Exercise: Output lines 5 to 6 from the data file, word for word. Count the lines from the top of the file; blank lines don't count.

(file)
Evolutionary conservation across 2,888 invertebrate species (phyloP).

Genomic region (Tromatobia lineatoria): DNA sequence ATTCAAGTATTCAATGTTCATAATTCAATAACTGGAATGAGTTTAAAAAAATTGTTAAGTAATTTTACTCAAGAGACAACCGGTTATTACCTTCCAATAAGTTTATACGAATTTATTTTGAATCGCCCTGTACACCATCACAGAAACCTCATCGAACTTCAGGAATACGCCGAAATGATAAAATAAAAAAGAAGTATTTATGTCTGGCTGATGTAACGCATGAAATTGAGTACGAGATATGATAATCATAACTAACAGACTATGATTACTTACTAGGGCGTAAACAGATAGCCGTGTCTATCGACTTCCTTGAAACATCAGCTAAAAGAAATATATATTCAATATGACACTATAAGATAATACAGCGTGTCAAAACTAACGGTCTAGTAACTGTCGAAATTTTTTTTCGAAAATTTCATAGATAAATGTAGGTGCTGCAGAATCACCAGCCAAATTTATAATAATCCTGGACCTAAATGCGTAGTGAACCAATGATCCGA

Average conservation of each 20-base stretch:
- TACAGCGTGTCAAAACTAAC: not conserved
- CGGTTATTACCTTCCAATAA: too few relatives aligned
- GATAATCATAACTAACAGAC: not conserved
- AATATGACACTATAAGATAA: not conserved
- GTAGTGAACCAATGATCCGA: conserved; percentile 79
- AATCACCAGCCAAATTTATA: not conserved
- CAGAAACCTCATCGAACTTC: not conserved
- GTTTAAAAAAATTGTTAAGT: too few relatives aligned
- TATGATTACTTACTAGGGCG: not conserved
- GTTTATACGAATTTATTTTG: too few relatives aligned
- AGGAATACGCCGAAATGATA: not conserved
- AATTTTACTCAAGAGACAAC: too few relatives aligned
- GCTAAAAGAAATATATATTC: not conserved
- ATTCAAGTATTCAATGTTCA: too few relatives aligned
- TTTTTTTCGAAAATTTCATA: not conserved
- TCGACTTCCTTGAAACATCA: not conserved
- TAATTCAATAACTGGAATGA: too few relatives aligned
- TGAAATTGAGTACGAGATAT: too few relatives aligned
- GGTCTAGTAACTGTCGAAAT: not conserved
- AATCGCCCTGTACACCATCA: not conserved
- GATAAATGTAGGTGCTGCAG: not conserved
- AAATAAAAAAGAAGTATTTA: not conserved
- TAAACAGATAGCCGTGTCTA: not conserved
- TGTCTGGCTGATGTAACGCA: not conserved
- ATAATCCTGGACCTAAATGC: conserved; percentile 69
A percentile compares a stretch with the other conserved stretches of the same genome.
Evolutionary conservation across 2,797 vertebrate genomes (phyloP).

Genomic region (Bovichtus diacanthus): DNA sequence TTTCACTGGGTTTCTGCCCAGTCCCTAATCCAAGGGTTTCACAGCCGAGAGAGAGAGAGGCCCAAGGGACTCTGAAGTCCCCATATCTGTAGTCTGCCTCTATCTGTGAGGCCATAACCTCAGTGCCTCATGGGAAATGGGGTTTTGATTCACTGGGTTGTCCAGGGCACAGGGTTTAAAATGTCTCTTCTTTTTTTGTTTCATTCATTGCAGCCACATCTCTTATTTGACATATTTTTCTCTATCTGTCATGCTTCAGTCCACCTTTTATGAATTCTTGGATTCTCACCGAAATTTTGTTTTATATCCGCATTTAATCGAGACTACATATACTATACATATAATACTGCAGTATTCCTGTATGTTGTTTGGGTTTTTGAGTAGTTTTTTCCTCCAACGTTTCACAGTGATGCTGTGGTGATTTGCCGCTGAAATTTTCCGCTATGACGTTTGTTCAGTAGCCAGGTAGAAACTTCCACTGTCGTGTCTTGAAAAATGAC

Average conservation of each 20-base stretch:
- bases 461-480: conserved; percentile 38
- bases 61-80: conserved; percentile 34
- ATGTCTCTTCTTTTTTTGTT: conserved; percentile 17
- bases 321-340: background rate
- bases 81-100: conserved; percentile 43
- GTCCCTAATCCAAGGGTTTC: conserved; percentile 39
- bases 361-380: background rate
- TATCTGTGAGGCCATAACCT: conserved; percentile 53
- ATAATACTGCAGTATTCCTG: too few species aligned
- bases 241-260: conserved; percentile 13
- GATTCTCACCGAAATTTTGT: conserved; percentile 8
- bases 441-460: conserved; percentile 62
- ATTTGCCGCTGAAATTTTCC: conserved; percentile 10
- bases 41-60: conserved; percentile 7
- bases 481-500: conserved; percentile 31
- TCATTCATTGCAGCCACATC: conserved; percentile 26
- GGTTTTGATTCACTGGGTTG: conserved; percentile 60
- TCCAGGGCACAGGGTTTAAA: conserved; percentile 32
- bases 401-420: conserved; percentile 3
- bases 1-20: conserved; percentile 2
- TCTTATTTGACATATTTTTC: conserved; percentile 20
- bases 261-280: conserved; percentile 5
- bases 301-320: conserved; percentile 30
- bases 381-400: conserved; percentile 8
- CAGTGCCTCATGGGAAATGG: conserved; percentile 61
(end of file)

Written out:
- CGGTTATTACCTTCCAATAA: too few relatives aligned
- GATAATCATAACTAACAGAC: not conserved